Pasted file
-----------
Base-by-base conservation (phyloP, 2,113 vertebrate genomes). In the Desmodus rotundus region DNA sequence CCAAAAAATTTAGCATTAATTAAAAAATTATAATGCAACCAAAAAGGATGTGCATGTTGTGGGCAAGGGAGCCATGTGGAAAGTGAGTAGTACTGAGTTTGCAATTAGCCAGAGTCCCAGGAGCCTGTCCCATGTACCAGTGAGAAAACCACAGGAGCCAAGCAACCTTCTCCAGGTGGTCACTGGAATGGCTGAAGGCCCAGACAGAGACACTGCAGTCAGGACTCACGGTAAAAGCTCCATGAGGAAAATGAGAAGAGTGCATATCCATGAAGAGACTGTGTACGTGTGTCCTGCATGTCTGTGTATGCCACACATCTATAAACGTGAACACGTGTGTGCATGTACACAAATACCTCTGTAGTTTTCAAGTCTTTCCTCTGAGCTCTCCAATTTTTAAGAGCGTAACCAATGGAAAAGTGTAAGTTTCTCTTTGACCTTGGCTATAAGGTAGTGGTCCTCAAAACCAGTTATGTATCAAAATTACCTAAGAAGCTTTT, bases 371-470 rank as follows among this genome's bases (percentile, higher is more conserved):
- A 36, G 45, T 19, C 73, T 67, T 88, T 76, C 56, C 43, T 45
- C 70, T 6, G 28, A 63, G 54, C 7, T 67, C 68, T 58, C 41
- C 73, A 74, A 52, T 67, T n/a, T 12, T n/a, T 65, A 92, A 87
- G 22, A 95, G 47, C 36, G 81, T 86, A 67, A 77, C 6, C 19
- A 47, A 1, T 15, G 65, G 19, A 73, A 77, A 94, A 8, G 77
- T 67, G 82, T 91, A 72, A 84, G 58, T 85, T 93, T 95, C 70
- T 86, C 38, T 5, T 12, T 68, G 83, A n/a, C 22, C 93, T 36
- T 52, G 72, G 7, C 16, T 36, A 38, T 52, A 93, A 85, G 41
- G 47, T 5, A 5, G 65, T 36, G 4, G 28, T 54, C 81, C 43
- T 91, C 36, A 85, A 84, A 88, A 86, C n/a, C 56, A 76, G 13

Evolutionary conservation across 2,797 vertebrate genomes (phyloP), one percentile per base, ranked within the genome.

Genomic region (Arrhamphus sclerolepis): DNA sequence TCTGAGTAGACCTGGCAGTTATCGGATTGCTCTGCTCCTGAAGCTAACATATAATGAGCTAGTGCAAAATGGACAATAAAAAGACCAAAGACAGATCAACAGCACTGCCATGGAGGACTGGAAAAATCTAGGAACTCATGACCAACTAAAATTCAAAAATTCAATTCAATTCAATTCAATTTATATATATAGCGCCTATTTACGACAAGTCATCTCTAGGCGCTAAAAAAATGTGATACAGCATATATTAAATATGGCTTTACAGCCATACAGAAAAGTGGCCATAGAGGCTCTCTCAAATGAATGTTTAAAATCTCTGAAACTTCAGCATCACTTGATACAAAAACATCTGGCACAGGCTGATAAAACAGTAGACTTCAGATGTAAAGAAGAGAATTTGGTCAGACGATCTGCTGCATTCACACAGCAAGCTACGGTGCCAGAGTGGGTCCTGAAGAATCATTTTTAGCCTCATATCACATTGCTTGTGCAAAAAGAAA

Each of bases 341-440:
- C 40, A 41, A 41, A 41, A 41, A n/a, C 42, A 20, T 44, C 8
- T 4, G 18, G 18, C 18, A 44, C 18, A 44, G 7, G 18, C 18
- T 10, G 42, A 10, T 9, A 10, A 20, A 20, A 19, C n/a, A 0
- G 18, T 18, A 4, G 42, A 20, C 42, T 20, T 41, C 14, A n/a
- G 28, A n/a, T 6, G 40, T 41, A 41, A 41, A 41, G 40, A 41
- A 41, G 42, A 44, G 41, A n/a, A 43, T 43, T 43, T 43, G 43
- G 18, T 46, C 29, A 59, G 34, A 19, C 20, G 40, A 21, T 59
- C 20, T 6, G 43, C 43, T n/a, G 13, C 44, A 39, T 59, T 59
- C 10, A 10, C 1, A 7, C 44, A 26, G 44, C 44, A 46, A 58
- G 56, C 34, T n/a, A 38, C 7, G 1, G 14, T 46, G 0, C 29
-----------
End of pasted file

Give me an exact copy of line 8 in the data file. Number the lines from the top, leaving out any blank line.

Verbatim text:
- T 86, C 38, T 5, T 12, T 68, G 83, A n/a, C 22, C 93, T 36